That same year that John Dagg was resigned to a life of permanent lameness, he experienced a second disheartening event—the death of his beloved wife Fanny. His fourth child had just been born. The baby’s mother was taken by God at the very moment when it seemed that she was most needed. The grieving father was left with the care of four little children, the youngest a newborn infant. Later, he would call the loss of his young wife “the severest blow I ever received.” Heartbroken and grieving, Pastor Dagg persevered, trusting God was in control and working His good will.
Around this same time in his life, there was another setback to the hopes and aspirations of Pastor Dagg—his eyesight began to fail. Engaged by a local academy to be their Greek instructor, the father of four had to rise very early in the morning to study the lessons, reading the Greek textbooks by candlelight. His eyesight worsened as the years passed, eventually resulting in almost total blindness. John Dagg wrote, “Lame and blind, how can I be useful, and how can I provide for the wants of my children?”
Pastor John Dagg experienced the truth of the Lord’s gracious promise—“My grace is sufficient for thee”—when the lame, almost totally blind pastor was called to shepherd a Baptist church in Philadelphia. His children helped him with his studies, and his failing eyesight forced him to preach without notes. He memorized huge sections of Scripture and preached the passages from memory. Despite his physical difficulties, he also founded a temperance society (dedicated to encouraging men to avoid intoxication) and was a leader in the Philadelphia area for local support for foreign missions.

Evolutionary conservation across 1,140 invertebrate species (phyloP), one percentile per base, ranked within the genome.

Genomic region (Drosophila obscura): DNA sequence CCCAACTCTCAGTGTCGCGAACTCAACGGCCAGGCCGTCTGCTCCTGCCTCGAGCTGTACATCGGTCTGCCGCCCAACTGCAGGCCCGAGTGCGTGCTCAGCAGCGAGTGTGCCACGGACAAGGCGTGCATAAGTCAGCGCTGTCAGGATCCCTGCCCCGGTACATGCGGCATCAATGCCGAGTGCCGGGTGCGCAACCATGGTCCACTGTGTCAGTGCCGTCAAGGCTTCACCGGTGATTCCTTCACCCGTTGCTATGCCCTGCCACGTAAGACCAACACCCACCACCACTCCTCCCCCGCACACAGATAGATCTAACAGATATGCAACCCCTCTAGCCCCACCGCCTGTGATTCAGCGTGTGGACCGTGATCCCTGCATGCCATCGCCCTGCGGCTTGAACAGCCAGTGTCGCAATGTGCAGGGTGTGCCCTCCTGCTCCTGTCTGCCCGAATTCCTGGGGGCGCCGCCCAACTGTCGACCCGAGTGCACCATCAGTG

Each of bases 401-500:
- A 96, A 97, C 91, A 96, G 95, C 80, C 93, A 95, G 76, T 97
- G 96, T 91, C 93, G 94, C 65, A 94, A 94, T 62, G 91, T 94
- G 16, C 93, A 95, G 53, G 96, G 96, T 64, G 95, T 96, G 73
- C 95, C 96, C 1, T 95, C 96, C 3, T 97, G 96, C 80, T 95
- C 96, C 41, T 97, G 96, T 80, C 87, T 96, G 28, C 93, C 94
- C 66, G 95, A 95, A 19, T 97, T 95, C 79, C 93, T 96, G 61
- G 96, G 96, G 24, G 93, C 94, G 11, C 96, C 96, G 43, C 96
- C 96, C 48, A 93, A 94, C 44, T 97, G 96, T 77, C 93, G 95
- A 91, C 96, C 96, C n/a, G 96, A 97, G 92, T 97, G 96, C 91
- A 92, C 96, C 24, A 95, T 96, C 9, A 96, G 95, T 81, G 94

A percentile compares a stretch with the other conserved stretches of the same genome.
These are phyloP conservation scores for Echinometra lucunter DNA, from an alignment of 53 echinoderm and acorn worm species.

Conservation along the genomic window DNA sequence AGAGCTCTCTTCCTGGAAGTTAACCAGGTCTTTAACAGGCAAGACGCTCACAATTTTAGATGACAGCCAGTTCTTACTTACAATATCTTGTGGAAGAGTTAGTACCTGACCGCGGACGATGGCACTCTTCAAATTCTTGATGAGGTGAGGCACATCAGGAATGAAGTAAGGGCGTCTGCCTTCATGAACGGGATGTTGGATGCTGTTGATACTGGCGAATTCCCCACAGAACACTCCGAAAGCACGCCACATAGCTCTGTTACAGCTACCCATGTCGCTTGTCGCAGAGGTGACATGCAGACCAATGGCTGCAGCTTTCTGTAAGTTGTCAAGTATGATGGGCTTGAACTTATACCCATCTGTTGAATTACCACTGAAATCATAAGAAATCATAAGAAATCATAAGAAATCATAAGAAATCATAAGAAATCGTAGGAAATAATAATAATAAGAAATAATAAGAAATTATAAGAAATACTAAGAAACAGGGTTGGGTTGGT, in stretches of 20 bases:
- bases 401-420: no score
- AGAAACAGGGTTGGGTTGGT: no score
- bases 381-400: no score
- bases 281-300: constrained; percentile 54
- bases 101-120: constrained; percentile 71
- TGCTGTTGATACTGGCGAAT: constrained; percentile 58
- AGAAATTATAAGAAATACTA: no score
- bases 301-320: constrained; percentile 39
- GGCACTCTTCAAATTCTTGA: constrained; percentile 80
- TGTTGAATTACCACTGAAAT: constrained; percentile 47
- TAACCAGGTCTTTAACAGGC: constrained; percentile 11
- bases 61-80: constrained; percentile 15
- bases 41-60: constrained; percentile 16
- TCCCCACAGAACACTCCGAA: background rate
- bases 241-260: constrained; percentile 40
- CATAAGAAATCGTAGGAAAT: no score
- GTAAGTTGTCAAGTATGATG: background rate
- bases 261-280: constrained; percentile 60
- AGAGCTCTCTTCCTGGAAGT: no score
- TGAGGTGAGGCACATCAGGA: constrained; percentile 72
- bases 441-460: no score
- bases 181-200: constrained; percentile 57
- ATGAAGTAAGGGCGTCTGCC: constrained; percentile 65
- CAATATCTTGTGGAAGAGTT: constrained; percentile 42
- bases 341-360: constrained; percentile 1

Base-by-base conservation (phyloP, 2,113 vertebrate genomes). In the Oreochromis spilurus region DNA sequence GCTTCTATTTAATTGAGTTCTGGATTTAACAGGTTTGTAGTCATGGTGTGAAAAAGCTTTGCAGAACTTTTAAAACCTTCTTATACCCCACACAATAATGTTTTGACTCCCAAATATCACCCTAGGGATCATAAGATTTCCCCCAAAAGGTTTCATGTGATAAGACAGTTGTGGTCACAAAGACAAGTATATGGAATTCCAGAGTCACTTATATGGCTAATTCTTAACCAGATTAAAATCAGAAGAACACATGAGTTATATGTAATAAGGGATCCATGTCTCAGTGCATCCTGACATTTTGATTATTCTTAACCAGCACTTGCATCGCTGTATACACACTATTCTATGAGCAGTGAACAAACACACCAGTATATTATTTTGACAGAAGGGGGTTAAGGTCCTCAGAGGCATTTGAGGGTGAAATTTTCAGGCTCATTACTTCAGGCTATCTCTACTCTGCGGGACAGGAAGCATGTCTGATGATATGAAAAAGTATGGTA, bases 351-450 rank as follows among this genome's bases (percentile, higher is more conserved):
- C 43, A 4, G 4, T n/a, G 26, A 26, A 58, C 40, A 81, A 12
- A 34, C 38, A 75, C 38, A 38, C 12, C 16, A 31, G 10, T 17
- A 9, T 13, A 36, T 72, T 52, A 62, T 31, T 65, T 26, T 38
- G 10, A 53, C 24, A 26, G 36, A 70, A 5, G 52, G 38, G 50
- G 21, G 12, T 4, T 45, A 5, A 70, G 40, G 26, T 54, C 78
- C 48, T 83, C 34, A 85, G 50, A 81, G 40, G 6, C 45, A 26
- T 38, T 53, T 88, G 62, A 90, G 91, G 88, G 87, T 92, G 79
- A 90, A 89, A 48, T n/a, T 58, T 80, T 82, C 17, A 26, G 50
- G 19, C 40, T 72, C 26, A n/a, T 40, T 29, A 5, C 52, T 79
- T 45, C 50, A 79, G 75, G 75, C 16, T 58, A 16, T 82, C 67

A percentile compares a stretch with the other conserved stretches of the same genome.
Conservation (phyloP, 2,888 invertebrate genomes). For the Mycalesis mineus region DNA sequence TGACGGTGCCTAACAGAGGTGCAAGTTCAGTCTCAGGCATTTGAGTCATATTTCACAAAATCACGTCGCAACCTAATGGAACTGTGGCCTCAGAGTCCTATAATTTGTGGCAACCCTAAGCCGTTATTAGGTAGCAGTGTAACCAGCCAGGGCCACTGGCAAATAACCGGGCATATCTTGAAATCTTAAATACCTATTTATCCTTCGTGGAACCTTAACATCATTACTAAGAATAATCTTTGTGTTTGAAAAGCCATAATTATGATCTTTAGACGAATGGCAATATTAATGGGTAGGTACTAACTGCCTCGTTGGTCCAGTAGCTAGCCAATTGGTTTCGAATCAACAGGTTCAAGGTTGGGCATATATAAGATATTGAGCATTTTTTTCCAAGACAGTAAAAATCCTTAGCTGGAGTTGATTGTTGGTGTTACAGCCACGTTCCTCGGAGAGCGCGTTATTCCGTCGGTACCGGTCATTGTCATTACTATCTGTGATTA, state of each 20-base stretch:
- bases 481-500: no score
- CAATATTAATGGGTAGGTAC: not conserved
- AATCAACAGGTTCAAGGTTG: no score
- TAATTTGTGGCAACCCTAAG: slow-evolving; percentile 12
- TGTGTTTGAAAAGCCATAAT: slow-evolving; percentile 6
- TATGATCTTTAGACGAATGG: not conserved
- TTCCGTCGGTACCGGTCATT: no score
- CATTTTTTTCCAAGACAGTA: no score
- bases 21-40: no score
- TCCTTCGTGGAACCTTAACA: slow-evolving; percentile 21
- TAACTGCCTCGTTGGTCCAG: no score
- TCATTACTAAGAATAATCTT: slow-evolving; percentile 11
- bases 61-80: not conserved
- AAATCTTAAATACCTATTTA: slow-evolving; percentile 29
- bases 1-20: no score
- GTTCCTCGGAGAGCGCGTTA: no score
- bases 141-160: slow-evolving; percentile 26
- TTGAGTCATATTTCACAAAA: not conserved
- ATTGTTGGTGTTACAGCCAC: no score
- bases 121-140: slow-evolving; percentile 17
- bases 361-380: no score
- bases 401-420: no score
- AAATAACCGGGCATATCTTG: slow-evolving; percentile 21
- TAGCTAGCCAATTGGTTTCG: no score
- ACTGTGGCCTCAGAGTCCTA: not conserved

During his pastorate in Philadelphia, God graciously provided for the minister and his young family. Dagg wrote, referring to the time before his wife’s passing, “when she [Fanny] spoke to me of the probability of her being taken from me, she expressed a decided wish, that I should seek to obtain Miss Young to become the mother of our children. But Miss Young married a month before my sad bereavement occurred; and the wish expressed by my deceased wife was scarcely remembered . . . .” However, years later and now at the church in Philadelphia, God had the paths of the widowed Mrs. Davis (nee Young) and the widower John Dagg to cross. In his words: “On reviewing the eight years of my loneliness, it seemed to me that an overruling Providence had kept me from matrimonial alliance till the person designed for me, was presented before me. Obeying the indications of the divine will, I sought, and ultimately obtained her consent to become my fellow pilgrim for the remainder of life’s journey.” The two wed, and Mary became Mrs John Dagg, supportive wife and nurturing stepmother of his children.